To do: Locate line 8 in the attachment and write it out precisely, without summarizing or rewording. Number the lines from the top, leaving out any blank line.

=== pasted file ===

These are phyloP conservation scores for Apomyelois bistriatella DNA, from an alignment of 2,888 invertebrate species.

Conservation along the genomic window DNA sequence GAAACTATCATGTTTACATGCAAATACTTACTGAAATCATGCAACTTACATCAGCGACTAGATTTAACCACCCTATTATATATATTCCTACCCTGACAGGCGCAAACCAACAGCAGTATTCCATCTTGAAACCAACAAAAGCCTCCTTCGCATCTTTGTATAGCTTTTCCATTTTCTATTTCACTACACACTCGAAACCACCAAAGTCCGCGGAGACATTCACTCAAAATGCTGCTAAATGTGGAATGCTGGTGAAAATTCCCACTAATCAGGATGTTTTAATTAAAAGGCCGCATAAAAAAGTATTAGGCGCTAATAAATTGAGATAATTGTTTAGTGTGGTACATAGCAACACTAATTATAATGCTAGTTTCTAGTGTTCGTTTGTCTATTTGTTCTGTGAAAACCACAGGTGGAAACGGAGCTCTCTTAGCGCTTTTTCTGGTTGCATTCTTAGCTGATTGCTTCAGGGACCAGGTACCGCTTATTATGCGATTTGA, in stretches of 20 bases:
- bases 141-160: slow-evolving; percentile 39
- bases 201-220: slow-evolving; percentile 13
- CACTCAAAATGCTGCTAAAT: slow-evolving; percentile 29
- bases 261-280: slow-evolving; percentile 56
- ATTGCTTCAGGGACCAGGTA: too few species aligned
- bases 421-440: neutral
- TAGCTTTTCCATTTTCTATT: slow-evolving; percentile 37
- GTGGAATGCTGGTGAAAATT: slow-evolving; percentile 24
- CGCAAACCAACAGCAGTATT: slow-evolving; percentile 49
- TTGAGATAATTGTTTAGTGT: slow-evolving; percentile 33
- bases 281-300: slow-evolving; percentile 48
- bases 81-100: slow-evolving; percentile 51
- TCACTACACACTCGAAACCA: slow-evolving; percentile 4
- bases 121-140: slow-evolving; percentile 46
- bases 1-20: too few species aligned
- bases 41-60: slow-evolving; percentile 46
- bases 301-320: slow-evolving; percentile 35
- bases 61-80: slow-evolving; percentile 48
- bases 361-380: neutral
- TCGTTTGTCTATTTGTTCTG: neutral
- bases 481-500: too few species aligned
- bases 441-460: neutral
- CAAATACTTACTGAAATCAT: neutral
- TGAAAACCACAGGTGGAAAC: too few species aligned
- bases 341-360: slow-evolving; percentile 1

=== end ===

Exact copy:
- bases 421-440: neutral